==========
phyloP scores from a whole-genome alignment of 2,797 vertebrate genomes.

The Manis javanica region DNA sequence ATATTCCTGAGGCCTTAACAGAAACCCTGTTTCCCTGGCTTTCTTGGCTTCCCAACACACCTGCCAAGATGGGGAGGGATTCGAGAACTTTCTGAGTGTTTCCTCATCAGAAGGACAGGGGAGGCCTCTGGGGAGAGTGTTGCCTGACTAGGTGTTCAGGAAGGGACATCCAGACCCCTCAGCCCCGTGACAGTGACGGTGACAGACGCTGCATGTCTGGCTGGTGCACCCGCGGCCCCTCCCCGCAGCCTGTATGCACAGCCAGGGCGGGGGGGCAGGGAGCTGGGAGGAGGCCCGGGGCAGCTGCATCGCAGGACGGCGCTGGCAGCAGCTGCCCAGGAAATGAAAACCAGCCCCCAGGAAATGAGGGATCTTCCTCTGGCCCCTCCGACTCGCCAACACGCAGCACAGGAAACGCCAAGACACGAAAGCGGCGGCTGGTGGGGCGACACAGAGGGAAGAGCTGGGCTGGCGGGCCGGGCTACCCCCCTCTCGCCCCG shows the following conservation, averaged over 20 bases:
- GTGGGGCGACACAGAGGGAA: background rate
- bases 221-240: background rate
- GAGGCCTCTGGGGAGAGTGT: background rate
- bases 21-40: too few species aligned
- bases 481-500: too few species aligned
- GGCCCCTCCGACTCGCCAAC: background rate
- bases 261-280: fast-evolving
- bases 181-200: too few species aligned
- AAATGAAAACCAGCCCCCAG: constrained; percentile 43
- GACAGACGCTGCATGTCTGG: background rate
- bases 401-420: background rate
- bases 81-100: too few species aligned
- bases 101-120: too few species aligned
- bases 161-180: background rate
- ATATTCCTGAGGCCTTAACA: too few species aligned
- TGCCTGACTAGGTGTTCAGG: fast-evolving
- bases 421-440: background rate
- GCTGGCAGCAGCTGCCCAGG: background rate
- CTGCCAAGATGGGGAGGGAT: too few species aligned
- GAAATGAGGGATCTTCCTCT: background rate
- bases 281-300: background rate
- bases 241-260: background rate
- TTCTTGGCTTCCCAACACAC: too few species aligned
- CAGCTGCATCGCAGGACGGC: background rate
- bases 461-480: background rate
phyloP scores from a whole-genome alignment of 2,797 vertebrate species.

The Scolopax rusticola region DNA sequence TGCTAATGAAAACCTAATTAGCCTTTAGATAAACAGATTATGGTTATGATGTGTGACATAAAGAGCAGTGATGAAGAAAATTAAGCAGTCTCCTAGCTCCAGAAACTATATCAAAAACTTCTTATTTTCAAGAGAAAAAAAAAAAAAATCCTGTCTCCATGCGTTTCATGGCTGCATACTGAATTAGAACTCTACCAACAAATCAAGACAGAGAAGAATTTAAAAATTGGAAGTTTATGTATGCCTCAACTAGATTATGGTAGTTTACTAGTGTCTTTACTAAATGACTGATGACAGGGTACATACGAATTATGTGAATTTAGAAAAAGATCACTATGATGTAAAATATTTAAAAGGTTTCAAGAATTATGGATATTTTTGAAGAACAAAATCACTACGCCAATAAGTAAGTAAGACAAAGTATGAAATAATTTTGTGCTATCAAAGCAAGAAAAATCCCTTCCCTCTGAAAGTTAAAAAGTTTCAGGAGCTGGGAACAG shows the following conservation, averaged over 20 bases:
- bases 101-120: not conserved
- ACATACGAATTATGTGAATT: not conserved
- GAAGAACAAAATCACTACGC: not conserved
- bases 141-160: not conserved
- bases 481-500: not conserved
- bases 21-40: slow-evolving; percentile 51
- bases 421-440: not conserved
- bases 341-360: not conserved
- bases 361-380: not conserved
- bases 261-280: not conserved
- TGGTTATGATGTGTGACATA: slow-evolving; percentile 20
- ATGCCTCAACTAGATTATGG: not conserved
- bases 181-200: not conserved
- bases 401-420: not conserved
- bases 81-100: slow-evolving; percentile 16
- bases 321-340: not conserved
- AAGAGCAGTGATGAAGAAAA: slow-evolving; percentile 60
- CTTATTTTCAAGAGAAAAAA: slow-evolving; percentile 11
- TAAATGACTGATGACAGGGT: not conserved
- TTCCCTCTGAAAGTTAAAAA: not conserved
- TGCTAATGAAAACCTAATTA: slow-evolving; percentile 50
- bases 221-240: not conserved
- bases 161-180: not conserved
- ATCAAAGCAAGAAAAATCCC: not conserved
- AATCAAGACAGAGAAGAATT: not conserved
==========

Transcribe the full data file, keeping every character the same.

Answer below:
phyloP scores from a whole-genome alignment of 2,797 vertebrate genomes.

The Manis javanica region DNA sequence ATATTCCTGAGGCCTTAACAGAAACCCTGTTTCCCTGGCTTTCTTGGCTTCCCAACACACCTGCCAAGATGGGGAGGGATTCGAGAACTTTCTGAGTGTTTCCTCATCAGAAGGACAGGGGAGGCCTCTGGGGAGAGTGTTGCCTGACTAGGTGTTCAGGAAGGGACATCCAGACCCCTCAGCCCCGTGACAGTGACGGTGACAGACGCTGCATGTCTGGCTGGTGCACCCGCGGCCCCTCCCCGCAGCCTGTATGCACAGCCAGGGCGGGGGGGCAGGGAGCTGGGAGGAGGCCCGGGGCAGCTGCATCGCAGGACGGCGCTGGCAGCAGCTGCCCAGGAAATGAAAACCAGCCCCCAGGAAATGAGGGATCTTCCTCTGGCCCCTCCGACTCGCCAACACGCAGCACAGGAAACGCCAAGACACGAAAGCGGCGGCTGGTGGGGCGACACAGAGGGAAGAGCTGGGCTGGCGGGCCGGGCTACCCCCCTCTCGCCCCG shows the following conservation, averaged over 20 bases:
- GTGGGGCGACACAGAGGGAA: background rate
- bases 221-240: background rate
- GAGGCCTCTGGGGAGAGTGT: background rate
- bases 21-40: too few species aligned
- bases 481-500: too few species aligned
- GGCCCCTCCGACTCGCCAAC: background rate
- bases 261-280: fast-evolving
- bases 181-200: too few species aligned
- AAATGAAAACCAGCCCCCAG: constrained; percentile 43
- GACAGACGCTGCATGTCTGG: background rate
- bases 401-420: background rate
- bases 81-100: too few species aligned
- bases 101-120: too few species aligned
- bases 161-180: background rate
- ATATTCCTGAGGCCTTAACA: too few species aligned
- TGCCTGACTAGGTGTTCAGG: fast-evolving
- bases 421-440: background rate
- GCTGGCAGCAGCTGCCCAGG: background rate
- CTGCCAAGATGGGGAGGGAT: too few species aligned
- GAAATGAGGGATCTTCCTCT: background rate
- bases 281-300: background rate
- bases 241-260: background rate
- TTCTTGGCTTCCCAACACAC: too few species aligned
- CAGCTGCATCGCAGGACGGC: background rate
- bases 461-480: background rate
phyloP scores from a whole-genome alignment of 2,797 vertebrate species.

The Scolopax rusticola region DNA sequence TGCTAATGAAAACCTAATTAGCCTTTAGATAAACAGATTATGGTTATGATGTGTGACATAAAGAGCAGTGATGAAGAAAATTAAGCAGTCTCCTAGCTCCAGAAACTATATCAAAAACTTCTTATTTTCAAGAGAAAAAAAAAAAAAATCCTGTCTCCATGCGTTTCATGGCTGCATACTGAATTAGAACTCTACCAACAAATCAAGACAGAGAAGAATTTAAAAATTGGAAGTTTATGTATGCCTCAACTAGATTATGGTAGTTTACTAGTGTCTTTACTAAATGACTGATGACAGGGTACATACGAATTATGTGAATTTAGAAAAAGATCACTATGATGTAAAATATTTAAAAGGTTTCAAGAATTATGGATATTTTTGAAGAACAAAATCACTACGCCAATAAGTAAGTAAGACAAAGTATGAAATAATTTTGTGCTATCAAAGCAAGAAAAATCCCTTCCCTCTGAAAGTTAAAAAGTTTCAGGAGCTGGGAACAG shows the following conservation, averaged over 20 bases:
- bases 101-120: not conserved
- ACATACGAATTATGTGAATT: not conserved
- GAAGAACAAAATCACTACGC: not conserved
- bases 141-160: not conserved
- bases 481-500: not conserved
- bases 21-40: slow-evolving; percentile 51
- bases 421-440: not conserved
- bases 341-360: not conserved
- bases 361-380: not conserved
- bases 261-280: not conserved
- TGGTTATGATGTGTGACATA: slow-evolving; percentile 20
- ATGCCTCAACTAGATTATGG: not conserved
- bases 181-200: not conserved
- bases 401-420: not conserved
- bases 81-100: slow-evolving; percentile 16
- bases 321-340: not conserved
- AAGAGCAGTGATGAAGAAAA: slow-evolving; percentile 60
- CTTATTTTCAAGAGAAAAAA: slow-evolving; percentile 11
- TAAATGACTGATGACAGGGT: not conserved
- TTCCCTCTGAAAGTTAAAAA: not conserved
- TGCTAATGAAAACCTAATTA: slow-evolving; percentile 50
- bases 221-240: not conserved
- bases 161-180: not conserved
- ATCAAAGCAAGAAAAATCCC: not conserved
- AATCAAGACAGAGAAGAATT: not conserved